Breathing Life into a Hub of Knowledge

 
In this age of knowledge, the drivers of economic growth have been identified as science, innovations and technologies. With its plan to set up the Rs 300 crore Life Sciences Park at Trivandrum, the Kerala government has taken a definitive step towards building that crucial bridge which will span across both science and economics.
  
Promoted by Kerala State Industrial Development Corporation, the futuristic Life Sciences Park will be established in 260 acres of land consisting of an Incubation Centre and a Technological Centre. Both these centres are aimed at encouraging start ups and entrepreneurs to establish themselves in the area of Bio-IT. The areas of focus would be Bioinformatics, Pharmacogenomics, molecular modelling – in short, anything concerned with biotechnology, nanotechnology and life sciences.
 

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The Benefits of Life Sciences Park:
  
(i) Biotech parks across the world have proved to be successful in creating an ecosystem where the different units are able to come together to create a synergy that pushes innovations and science to new frontiers. Recognising the positive economic impact, countries across the world have invested in setting up biotech parks. In the United States, the biggest biotech parks are found in California, Massachusetts, North Carolina, Maryland, and Washington. In the Asia-Pacific belt, Japan, Singapore, Taiwan, China, Korea, Malaysia and Australia have biotech hubs. In India, Hyderabad and Bangalore have already established their own hubs.
  
(ii) The Life Sciences Park in Trivandrum would have the ability to attract the best brains and talent. Researchers, students and academicians from all over the world would be attracted to a knowledge centre which provides a platform to work and learn in an intense, scientifically rich environment. There would also be a convergence of entrepreneurial talent wanting to tap the resources and infrastructure being provided by the state. In time, the Life Sciences Park would be a home for resource driven companies that should push Kerala’s economic and scientific horizons.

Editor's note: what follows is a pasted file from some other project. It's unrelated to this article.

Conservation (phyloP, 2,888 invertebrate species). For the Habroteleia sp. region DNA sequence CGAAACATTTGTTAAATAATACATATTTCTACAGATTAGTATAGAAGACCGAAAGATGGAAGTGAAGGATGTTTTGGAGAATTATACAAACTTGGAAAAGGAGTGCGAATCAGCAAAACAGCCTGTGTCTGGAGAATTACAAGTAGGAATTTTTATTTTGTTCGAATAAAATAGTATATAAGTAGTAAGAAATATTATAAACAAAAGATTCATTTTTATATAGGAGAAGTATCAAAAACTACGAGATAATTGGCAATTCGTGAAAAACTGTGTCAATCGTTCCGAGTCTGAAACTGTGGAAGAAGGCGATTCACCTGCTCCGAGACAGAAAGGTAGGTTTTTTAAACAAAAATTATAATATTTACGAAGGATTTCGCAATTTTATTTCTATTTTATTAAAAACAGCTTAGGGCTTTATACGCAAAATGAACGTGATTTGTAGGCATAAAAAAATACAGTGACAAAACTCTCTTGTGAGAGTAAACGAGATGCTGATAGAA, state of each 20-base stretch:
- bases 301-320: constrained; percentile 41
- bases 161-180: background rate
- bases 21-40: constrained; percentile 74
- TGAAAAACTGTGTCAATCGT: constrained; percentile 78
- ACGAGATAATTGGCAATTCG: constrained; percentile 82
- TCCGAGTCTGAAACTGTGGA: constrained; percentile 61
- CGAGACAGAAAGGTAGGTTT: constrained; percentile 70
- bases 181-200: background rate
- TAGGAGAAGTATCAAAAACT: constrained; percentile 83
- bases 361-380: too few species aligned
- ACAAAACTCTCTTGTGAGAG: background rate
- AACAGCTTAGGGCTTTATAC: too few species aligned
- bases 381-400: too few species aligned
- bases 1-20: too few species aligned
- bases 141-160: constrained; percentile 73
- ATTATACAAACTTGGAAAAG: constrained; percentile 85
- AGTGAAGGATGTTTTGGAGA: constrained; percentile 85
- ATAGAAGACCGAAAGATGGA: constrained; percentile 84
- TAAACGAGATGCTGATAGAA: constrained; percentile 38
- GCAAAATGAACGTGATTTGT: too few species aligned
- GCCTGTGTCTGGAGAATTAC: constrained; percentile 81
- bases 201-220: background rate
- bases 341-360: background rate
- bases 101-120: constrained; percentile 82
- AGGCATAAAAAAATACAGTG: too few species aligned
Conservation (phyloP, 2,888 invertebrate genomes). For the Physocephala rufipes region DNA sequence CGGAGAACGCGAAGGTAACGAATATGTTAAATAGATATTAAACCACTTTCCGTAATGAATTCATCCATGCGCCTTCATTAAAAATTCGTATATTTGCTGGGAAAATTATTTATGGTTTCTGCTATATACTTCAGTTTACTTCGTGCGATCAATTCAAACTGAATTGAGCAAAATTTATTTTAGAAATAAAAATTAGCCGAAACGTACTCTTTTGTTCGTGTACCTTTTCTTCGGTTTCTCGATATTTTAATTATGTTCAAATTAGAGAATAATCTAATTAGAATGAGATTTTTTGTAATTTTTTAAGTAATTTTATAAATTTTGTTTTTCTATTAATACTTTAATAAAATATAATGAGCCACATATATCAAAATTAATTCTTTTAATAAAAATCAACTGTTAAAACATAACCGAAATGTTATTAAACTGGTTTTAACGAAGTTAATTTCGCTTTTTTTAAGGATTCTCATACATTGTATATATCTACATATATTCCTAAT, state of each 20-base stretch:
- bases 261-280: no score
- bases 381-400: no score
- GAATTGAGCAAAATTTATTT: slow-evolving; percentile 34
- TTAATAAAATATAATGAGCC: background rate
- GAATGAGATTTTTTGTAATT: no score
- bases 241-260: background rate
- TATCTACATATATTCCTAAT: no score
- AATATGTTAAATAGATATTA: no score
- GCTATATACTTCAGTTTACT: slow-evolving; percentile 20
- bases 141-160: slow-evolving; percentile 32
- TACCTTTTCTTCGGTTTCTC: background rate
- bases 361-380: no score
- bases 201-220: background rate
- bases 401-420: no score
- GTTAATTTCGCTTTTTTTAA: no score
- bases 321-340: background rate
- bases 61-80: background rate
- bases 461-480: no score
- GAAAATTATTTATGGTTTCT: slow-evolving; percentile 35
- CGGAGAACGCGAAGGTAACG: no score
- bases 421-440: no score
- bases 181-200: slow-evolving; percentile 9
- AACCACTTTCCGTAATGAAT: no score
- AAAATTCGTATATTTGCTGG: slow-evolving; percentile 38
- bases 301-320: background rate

(iii) The biotech sector is seen as India’s sunrise industry. The country’s huge scientific pool, lower costs and well established R&D centres give it a competitive edge. The statistics are impressive. In 2012, the biotech industry in India grew at an impressive 18.5 percent and was worth $4.3 billion. Given the strong initiatives taken by the government, the figure is expected to reach $11.6 billion in 2017. With its decision to set up a Life Sciences Park, Kerala is well poised to take a large chunk of the biotech pie. Earlier, the state had taken the visionary decision to set up dedicated IT Parks – a move that has paid it substantial dividends. The decision to set up a biotech hub should similarly reap rich rewards.
  
Why is Kerala suited to set up the Life Sciences Park? The success of a biotech hub would depend on the availability of capital, resources and talent. With KSIDC providing common infrastructure facilities as well as incubation and technological centres, there should be sufficient capital and resources to attract talent to set up base here. Yet another critical factor is the presence of research-oriented universities and medical institutions, government research facilities, agricultural research facilities and IT support. The Trivandrum Life Sciences Park will have access to a rich academic and research-intensive environment due to the presence of institutions like the Rajiv Gandhi Centre for Biotechnology, Sri Chitra Tirunal Institute for Medical Sciences and Technology, National Institute for Interdisciplinary Science & Technology (formerly Regional Research Laboratory), Jawaharlal Nehru Tropical Botanic Garden and Research Institute, CDAC, CSIR, VSSC and the University of Kerala. The Western Ghats is a rich source of raw materials with thousands of herbs that can be used for research in life sciences. The highly successful Technopark can also help support the IT requirements of the Life Sciences Park.